A fight breaks out, all but one of the guys get away.  Their squad car? Stolen.  And as an added bonus from the altercation, Hanson accidentally busts Charlie’s nose.  Way to go, hot shot.

From this incident, the Captain decides it’d be best to move Hanson to a new program that he’d be perfect for.   The kind of assignment he’d be too old for in ten years time.  See, there’s an undercover unit that works out of an old abandoned chapel on Jump Street and 6th.  They take the young officers and train them to be high school students.  Undercover work.  In high schools.  (You all knew this when you started reading so don’t look at me like that!)

Well Officer Hanson isn’t having it.  He walks out as the Captain recalls what a great offer young Hanson’s dad was.  This leads us to a nice little pensive interlude with Officer Tom Hanson and his precious saxophone.

This is followed by a voice over memory of a conversation between Hanson and his father.  And bing bang boom, he’s soon driving up to the church on Jump Street.  Seriously, we’re almost halfway through this episode.  When do we get more scary black thugs!? Yes, this is the point of the episode where Aaron starts getting impatient.

But that’s okay, because we are finally introduced to the Jump Street gang!

The first we see is Doug Penhall.  He’s kind of the loud mouth meat head of the group.  I guess it’s only fitting since Peter DeLuise is the son of the late Dom Deluise.  Am I right or am I right?  Well I kind of AM right because it’s true.

Here, Penhall is discussing with Hanson whether or not this abandoned chapel they are in is truly a church as he thinks it may be a synagogue.  His mom is Jewish which means, in his words, “I get to celebrate both guilt and Hell.”  I like this guy.

And he is hanging with Officer Harry Truman Ioki so that’s the next person we meet.  So there he is.  All suave.  Just leaning back in his chair like a boss n shit.

Hanson explains he’s there to report to Captain Richard Jenko.  Here’s a fun little piece of trivia: Jenko is the name of Channing Tatum’s character in the 21 Jump Street movie.  How exciting to know and then share this fun fact with you.  Because it’s a fact, and fun!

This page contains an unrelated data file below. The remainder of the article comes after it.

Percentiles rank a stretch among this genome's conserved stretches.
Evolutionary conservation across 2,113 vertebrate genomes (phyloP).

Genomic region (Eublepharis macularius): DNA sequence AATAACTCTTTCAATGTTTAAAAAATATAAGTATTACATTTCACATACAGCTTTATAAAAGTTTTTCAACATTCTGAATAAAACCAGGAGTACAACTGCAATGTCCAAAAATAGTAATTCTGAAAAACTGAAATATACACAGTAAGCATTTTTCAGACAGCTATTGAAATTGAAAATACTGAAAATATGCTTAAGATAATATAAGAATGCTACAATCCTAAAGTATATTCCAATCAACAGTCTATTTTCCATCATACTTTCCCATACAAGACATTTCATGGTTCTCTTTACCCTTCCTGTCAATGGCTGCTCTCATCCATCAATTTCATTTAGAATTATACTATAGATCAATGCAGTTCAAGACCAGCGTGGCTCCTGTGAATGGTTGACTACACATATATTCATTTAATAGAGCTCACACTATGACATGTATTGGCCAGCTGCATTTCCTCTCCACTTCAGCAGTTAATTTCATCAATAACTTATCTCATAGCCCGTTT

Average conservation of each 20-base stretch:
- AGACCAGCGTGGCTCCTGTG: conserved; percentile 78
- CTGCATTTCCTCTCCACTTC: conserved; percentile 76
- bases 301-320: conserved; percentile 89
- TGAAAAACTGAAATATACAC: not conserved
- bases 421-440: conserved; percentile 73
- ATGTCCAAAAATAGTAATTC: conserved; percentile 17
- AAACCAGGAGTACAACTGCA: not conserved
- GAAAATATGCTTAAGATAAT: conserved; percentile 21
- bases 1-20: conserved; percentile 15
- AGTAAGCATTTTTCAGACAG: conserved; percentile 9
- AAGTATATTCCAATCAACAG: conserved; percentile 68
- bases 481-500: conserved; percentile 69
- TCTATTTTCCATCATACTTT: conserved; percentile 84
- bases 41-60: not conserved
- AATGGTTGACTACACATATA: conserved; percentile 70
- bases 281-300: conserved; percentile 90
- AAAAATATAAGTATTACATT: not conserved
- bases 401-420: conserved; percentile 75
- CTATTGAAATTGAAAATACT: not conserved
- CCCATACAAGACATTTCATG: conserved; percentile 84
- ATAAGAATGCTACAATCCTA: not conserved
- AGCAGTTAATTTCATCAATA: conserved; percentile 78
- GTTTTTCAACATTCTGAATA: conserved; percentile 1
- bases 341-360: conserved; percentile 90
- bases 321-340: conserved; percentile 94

Soon enters Captain Richard Jenko, who’s been a Deadhead since Woodstock.  How peachy.

Wait….where’s the angry black Captain?  I don’t remember this guy. I want the angry black guy!

Whatever….anyway….Jenko walks Hanson through the place and runs him through his new assignment.  Basically, he is to be trained to be a high school student again.  Multiple comments about Hanson’s “Richie Cunningham” hairdo and style later, Jenko calls in Judy Hoffs to help transform the young officer.

Woohoo!  Hot chick!

And then it’s off to wardrobe and to some weird haircut place that I probably would have found cool in the 80s but looks a bit creepy now.  The rabbit’s face says it all.

After what seems like a very long time waiting, Hanson exits looking like they just wet his hair and sprayed it with Aqua Net or something.

Soon, Hoffs and Hanson are out at the arcade playing video games while Hoffs suggestively eats a hot dog.  Or maybe not suggestively.  But I’m a guy.  So that’s how we see things.

Oh and now they’re record shopping!?  Come on!  There’s bad black men with shotguns and sunglasses out there that need to be captured!